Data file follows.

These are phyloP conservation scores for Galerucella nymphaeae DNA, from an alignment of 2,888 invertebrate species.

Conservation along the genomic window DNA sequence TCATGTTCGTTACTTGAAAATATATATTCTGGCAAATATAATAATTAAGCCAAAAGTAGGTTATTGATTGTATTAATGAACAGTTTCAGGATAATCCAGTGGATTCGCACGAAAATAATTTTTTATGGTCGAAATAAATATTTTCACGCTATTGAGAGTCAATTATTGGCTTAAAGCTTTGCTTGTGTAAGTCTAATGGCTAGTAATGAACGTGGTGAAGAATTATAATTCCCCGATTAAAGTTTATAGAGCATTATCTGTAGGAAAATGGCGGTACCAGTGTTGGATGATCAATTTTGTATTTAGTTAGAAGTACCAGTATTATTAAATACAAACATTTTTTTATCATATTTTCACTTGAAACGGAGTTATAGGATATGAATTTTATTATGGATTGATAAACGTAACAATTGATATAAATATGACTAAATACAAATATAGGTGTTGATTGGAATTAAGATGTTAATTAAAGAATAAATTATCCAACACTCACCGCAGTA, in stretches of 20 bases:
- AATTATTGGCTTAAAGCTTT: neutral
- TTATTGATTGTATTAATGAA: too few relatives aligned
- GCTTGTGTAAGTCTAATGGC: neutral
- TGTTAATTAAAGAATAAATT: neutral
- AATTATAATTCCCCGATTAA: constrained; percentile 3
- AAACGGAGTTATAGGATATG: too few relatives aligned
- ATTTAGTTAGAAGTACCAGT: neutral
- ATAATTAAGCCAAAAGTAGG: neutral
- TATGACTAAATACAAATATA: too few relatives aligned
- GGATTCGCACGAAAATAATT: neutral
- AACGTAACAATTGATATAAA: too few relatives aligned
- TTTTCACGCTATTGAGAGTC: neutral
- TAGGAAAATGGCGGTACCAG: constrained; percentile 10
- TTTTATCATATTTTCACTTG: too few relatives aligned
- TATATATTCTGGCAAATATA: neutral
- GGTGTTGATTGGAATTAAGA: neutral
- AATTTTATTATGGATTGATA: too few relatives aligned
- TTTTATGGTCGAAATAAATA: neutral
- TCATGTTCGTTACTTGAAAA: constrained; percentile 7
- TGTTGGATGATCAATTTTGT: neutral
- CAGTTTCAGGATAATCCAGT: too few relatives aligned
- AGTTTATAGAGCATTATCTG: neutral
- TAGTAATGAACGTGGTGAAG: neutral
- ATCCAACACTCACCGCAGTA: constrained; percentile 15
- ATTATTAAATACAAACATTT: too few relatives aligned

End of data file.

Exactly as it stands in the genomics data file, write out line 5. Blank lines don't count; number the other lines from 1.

- GCTTGTGTAAGTCTAATGGC: neutral